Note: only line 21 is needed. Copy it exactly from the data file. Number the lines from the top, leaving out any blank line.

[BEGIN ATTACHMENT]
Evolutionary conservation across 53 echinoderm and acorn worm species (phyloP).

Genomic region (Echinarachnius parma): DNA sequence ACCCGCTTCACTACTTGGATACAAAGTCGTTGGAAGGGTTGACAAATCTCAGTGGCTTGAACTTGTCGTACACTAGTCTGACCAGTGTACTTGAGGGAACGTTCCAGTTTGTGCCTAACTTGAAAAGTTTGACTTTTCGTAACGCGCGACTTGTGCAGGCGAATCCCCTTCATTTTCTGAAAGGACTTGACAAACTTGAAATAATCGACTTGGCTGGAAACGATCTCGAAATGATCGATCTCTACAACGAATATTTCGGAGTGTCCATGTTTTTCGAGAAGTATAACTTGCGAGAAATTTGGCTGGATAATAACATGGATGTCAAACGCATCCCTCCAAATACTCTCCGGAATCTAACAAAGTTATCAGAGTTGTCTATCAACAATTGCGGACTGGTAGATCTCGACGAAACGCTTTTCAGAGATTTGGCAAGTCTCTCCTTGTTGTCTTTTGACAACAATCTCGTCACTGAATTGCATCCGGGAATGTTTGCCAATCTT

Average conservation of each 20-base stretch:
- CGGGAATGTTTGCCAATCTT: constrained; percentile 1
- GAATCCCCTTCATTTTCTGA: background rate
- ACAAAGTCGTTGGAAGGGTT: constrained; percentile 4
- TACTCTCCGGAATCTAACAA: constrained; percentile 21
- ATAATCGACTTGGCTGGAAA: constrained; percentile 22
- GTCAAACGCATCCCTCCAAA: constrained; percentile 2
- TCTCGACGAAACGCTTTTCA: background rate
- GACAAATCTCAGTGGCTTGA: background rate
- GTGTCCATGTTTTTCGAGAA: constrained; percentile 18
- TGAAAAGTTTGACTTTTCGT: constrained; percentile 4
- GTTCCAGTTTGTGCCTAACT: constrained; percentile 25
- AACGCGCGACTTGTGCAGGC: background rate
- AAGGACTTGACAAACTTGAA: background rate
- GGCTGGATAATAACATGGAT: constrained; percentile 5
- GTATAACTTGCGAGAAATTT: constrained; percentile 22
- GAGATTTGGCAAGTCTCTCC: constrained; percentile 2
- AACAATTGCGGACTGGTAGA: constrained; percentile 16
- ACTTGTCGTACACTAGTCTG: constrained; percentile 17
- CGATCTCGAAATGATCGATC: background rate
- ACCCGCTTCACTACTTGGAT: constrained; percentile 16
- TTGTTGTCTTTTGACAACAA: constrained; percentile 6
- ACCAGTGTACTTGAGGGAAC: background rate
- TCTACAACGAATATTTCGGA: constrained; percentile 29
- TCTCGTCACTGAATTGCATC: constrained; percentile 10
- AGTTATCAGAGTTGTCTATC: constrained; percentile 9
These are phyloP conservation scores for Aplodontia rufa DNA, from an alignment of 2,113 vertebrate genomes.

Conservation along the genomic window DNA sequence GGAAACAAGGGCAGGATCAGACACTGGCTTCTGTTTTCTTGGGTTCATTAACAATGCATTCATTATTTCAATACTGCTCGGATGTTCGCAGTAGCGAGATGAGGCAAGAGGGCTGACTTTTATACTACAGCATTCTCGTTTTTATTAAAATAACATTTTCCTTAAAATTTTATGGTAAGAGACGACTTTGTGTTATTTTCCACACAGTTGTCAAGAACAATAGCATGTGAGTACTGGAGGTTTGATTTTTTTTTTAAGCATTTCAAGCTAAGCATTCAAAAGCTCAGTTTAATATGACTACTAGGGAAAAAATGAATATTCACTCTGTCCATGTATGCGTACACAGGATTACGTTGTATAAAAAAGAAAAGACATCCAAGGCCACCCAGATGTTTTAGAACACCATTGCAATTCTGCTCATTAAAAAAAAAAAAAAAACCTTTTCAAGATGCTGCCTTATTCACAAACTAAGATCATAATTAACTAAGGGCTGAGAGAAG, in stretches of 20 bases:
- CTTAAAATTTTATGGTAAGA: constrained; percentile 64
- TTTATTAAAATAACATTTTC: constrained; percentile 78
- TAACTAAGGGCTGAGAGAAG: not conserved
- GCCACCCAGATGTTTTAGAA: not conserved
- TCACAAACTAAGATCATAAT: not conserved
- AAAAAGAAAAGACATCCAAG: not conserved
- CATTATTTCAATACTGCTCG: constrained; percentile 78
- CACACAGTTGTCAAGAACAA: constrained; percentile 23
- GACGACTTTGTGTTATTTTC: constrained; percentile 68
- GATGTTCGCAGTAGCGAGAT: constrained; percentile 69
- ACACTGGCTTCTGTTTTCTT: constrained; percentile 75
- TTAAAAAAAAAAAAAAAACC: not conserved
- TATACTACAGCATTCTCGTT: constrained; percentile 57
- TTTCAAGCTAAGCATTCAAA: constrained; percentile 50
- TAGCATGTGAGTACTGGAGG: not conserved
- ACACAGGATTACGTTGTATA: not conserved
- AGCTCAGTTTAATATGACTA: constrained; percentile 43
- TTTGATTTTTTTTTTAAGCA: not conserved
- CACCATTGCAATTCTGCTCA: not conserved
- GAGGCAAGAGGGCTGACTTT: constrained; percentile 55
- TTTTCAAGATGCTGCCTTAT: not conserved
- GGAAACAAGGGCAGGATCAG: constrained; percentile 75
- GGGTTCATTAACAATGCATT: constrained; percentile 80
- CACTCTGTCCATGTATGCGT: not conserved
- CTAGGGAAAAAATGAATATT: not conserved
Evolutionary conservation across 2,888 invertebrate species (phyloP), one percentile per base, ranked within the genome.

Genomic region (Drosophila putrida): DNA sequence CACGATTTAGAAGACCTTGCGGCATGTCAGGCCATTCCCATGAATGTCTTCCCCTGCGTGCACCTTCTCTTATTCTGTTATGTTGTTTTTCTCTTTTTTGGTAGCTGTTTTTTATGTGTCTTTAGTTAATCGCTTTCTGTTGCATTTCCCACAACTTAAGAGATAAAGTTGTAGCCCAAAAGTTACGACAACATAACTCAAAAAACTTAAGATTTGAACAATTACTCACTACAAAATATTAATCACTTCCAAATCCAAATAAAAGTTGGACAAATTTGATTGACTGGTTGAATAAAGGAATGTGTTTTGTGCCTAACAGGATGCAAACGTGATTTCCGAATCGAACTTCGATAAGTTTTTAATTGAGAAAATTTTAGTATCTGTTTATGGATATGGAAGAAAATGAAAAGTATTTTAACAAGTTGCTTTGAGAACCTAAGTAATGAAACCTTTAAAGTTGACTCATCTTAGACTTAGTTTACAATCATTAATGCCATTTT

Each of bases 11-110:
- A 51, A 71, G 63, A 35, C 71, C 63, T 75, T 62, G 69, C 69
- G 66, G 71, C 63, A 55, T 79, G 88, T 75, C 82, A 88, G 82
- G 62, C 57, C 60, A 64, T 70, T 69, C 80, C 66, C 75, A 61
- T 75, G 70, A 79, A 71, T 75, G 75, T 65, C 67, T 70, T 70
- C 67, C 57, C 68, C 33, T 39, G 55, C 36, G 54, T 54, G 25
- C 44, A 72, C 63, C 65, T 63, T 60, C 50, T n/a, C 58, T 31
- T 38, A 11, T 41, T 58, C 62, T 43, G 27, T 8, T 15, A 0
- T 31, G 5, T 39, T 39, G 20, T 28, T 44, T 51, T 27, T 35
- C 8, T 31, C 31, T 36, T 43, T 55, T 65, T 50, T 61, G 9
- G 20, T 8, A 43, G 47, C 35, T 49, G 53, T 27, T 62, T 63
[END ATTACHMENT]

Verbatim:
- ACTTGTCGTACACTAGTCTG: constrained; percentile 17